The Princes In The Tower

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The Princes in the Tower By Alison Weir, book reviewThe Princes In The Tower by Alison Weir is an examination of the centuries old mystery of what happened to the 12 year old Edward V and his brother Richard, Duke of York, when they disappeared in the Tower of London when Richard III usurped the throne in the 1480s.

Alison Weir is well-known for her books covering the Tudor period, the Wars of the Roses and some earlier periods as well. She is an authoritative writer, and one whom I respect as she writes clearly and in a very readable style, and when there is doubt over an event she lays out all the evidence before explaining the most likely conclusion.

In the case of the Princes in the Tower, no definitive answer has ever been reached as to their fate. There is evidence which points to one conclusion, which is the most likely, but it cannot be stated with finality that that is what happened. I was interested in reading more about this mystery which I had barely heard of until I read a novel by Philippa Gregory about that time, and I thought that Weir would be the best writer to read as she is good at examining all sides of the story.

The book is shorter than most of Weir’s other books, as it only covers a short period of time, and focuses on the usurpation of the throne and the disappearance of the princes. She opens with details of the sources that she uses, which doesn’t normally form part of the main text but is appropriate given that this is an investigation rather than simply a text about a period of time. She sets the scene by covering the background of the main “characters” and the lead up to the events which she will examine in more detail. Although I had read much of this introductory detail elsewhere, I felt it was necessary in order to refresh my memory and also to think of the lead up to Richard III and the disappearance with reference to those particular events, rather than in general terms.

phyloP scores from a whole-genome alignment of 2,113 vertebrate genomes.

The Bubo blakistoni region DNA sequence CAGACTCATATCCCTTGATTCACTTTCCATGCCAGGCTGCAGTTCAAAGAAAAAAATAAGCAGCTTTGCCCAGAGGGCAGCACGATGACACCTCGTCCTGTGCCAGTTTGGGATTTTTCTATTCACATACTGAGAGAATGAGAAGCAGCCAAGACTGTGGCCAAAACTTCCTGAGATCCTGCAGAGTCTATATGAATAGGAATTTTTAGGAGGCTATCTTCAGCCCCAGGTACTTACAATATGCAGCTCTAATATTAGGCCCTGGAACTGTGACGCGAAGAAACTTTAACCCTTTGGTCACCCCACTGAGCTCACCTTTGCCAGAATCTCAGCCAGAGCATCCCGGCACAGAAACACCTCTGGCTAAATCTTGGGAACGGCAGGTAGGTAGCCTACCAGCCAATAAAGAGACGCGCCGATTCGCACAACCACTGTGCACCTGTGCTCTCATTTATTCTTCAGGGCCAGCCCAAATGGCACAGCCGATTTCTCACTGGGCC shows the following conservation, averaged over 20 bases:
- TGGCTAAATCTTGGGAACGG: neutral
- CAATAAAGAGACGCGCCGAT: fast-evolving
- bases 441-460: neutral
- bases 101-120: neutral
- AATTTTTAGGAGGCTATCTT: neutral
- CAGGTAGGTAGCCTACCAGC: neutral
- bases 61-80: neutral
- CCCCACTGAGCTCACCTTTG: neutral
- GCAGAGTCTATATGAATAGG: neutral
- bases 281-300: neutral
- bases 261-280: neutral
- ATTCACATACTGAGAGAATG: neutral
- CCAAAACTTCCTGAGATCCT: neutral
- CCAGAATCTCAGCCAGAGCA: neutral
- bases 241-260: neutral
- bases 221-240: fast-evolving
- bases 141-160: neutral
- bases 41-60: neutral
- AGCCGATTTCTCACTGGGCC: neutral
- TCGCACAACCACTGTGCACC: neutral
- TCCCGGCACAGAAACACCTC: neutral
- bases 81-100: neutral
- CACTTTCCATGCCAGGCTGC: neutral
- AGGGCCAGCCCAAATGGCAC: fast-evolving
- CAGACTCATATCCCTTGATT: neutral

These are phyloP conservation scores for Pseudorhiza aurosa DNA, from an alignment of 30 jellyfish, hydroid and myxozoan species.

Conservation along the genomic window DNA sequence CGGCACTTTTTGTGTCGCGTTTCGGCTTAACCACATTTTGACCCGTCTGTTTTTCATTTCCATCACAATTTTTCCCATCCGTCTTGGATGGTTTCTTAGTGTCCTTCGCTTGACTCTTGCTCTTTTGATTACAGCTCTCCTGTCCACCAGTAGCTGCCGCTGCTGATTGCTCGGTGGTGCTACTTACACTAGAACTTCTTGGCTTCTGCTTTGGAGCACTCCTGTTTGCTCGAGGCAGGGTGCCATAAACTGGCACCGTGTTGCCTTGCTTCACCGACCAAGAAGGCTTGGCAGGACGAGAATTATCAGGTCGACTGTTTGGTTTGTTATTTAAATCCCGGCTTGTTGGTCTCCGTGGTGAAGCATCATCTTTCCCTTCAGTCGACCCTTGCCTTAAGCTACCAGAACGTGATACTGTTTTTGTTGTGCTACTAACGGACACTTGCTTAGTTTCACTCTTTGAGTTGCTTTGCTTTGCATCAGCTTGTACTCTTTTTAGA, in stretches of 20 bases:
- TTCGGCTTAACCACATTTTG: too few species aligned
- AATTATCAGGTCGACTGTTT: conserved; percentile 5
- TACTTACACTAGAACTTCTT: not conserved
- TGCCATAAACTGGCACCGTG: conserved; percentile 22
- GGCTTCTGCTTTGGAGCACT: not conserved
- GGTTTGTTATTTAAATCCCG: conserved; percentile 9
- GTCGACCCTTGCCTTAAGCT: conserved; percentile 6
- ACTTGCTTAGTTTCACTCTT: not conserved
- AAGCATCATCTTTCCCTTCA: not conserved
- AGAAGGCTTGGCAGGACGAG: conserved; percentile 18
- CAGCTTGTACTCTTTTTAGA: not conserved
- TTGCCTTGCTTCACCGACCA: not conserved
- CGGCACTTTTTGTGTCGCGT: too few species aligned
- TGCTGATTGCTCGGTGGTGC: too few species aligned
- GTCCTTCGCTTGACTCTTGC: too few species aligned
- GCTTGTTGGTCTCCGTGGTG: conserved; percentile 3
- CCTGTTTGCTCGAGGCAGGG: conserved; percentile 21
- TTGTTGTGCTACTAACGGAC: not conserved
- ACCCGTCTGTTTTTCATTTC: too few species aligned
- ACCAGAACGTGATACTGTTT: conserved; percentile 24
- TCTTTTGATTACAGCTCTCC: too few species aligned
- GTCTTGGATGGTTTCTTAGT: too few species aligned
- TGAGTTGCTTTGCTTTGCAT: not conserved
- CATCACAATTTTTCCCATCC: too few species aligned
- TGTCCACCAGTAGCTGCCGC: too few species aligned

Weir’s investigation is very well done. She quotes all sources, telling all sides of the story, but when she believes that something is incorrect or exaggerated, she gives clear reasons for why this is. Some chroniclers held information back, while others were biased, and so their accounts are not always perfect.

“I found The Princes In The Tower an enjoyable and fascinating read.”

The final chapter of the book is an interesting look at what happened after the death of Richard III. Henry VII tried to find the bodies but failed. They were found in the seventeenth century, declared to be those of the princes, and then buried in Westminster Abbey. They were re-examined in the 20th century, and although it was not completely conclusive, the scientists then agreed with the seventeenth century conclusion that these were the Princes in the Tower. This chapter serves to bring an end to the story, as Weir sums up in her closing paragraphs that which she has made clearer and clearer through the text – what she concludes happened to the boys.

However, it is clear more or less from the start of the book that Weir is setting out to prove what she already believes happened. She talks of the revisionists, those who try to change the bad reputation that Richard III has gained through history, in slightly indulgent tones, as you would those who are labouring under a misconception. While I believe that her conclusion of Richard III’s guilt is accurate, it is clear all through the book that this is the conclusion she is working to prove.

I found The Princes In The Tower an enjoyable and fascinating read. It wasn’t too long and stuck to the story at hand, with just enough background information to set the scene. Weir’s style of writing is engaging, and her books are not “dry” history, but rather they bring it to life.


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Princes In The Tower, The
by Alison Weir

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Written by eilidhcatriona
eilidhcatriona

A Scottish lass in her late twenties living in London. A prolific reader always interested in something new.

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